• Drivers of Long-Term Insecurity and Instability in Pakistan

    Oct 30, 2014

    Already one of the most urbanized nations in South Asia, Pakistan is projected to have a majority of its population living in cities within three decades. Researchers examine Pakistan's increasing urbanization as a potential driver of long-term insecurity and instability, with particular attention to the cities of Karachi, Lahore, and Quetta.

  • Cost of Informal Caregiving for U.S. Elderly Is $522 Billion Annually

    Oct 27, 2014

    The price tag for informal caregiving of elderly people by friends and relatives in the U.S. comes to $522 billion a year. Replacing that care with unskilled paid care at minimum wage would cost $221 billion, while replacing it with skilled nursing care would cost $642 billion.

  • Saving the Government Money: Examples from RAND's FFRDCs

    Oct 27, 2014

    RAND's three federally funded research and development centers apply research capital they have developed over the years to help decisionmakers solve problems and often save money as well. This publication lists and briefly summarizes some RAND projects undertaken over the past ten years that have helped save the government money or that have identified ways to do so.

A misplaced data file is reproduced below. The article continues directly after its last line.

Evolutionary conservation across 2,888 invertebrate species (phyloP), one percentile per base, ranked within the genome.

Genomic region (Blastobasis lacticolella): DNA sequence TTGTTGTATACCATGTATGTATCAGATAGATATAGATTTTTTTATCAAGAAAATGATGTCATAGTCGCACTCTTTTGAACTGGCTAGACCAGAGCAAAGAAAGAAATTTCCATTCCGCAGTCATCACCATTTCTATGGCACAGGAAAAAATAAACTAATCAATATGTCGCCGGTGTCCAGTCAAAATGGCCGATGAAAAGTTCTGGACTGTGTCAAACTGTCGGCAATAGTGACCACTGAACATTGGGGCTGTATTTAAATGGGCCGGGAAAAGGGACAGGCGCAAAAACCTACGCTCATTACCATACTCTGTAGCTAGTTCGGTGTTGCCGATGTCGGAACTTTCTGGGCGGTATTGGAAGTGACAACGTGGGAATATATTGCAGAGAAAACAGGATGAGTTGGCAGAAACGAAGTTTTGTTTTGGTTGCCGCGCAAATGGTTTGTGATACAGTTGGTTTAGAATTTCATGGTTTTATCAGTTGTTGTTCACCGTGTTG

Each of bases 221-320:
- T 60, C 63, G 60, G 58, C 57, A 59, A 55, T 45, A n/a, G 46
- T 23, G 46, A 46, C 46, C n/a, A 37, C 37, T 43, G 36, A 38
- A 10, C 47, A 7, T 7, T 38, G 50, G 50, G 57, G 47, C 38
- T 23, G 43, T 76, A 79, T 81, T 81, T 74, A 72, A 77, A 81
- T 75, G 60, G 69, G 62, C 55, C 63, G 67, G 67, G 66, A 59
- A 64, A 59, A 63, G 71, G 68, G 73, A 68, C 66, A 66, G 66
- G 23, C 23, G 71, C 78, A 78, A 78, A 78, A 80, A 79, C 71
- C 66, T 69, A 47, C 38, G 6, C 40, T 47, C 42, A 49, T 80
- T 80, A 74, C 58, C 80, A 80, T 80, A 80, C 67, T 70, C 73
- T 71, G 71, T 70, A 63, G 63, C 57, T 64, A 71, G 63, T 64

• Alternative Futures for Syria

    Oct 22, 2014

    A December 2013 workshop evaluated possible outcomes from the Syrian civil war, but the period through August 2014 brought many changes. A reassessment of the workshop's findings shows that while a regime victory now appears to be likely, it would not be as big of a blow to ISIS due to the group's territorial gains in Iraq.

  • Lack of Complete European Integration Costs Countries, EU

    Oct 21, 2014

    The removal of existing barriers to foreign direct direct investment and non-tariff trade barriers within the European Union could boost total intra-EU merchandise exports up to 7 per cent in the long-term. These effects would vary by Member State, and by sector of the internal market.

  • Eliminating Subsidies for People to Buy Health Coverage Would Increase Premiums and Number of Uninsured

    Oct 21, 2014

    Eliminating subsidies that help low- and moderate-income people purchase coverage through government-run health insurance marketplaces would boost costs for consumers as much as 43 percent and cause more than 11 million Americans to lose their health insurance.

  • Identifying an Adequate Technology Infrastructure for Early Childhood Education

    Oct 20, 2014

    Infrastructure (devices, software, and connectivity) should support technology's potential to improve learning and build digital literacy among young kids. But many factors make “adequate infrastructure” a moving target, such as the myriad of choices on the market.

  • What Can the U.S. Army Learn from France's War in Mali?

    Oct 17, 2014

    French Army operations in Mali provide an example of how a technologically sophisticated army organizes and fields an expeditionary force. While the French way of war may not be optimal for U.S. commanders, who have greater resources at their disposal, the Army should still examine it for useful insights.

  • Making It More Difficult to Sue Physicians for Malpractice May Not Reduce 'Defensive Medicine'

    Oct 15, 2014

    Malpractice reform has been advocated by many experts as a key to reining in health care costs. Three states raised the standard for malpractice in the emergency room to gross negligence, but that did not translate into less-expensive care.